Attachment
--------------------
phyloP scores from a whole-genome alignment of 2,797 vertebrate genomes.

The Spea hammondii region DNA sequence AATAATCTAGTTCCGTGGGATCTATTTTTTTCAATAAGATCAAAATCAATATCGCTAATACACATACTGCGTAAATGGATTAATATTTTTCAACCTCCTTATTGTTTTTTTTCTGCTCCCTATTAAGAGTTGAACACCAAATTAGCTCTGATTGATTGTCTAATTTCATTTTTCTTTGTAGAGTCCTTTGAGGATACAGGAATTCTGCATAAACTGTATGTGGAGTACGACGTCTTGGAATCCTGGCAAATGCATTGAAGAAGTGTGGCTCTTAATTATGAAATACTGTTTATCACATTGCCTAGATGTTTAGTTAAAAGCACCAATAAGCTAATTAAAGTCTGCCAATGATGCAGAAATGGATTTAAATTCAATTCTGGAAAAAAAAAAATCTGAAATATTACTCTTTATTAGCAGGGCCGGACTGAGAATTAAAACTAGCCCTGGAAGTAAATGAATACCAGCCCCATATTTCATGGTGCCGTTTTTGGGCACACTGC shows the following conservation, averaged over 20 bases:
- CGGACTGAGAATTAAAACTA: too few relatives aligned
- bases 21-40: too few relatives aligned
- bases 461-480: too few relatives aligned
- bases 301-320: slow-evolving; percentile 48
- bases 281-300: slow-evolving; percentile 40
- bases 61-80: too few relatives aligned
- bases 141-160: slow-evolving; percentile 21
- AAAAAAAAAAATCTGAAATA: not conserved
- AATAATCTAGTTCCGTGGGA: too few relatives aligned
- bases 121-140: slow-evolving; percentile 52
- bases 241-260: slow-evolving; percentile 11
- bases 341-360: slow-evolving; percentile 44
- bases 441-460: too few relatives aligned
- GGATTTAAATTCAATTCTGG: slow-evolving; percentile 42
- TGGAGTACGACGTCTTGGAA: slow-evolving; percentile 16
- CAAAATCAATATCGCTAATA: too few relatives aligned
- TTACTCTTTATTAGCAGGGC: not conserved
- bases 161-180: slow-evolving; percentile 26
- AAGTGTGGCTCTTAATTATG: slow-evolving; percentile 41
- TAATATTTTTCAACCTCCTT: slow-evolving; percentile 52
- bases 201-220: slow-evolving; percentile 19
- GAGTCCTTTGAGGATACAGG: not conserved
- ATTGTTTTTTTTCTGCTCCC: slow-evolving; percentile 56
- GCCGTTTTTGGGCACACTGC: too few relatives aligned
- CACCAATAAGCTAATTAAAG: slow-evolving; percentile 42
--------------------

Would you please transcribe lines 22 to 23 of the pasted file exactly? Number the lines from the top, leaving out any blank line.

- TAATATTTTTCAACCTCCTT: slow-evolving; percentile 52
- bases 201-220: slow-evolving; percentile 19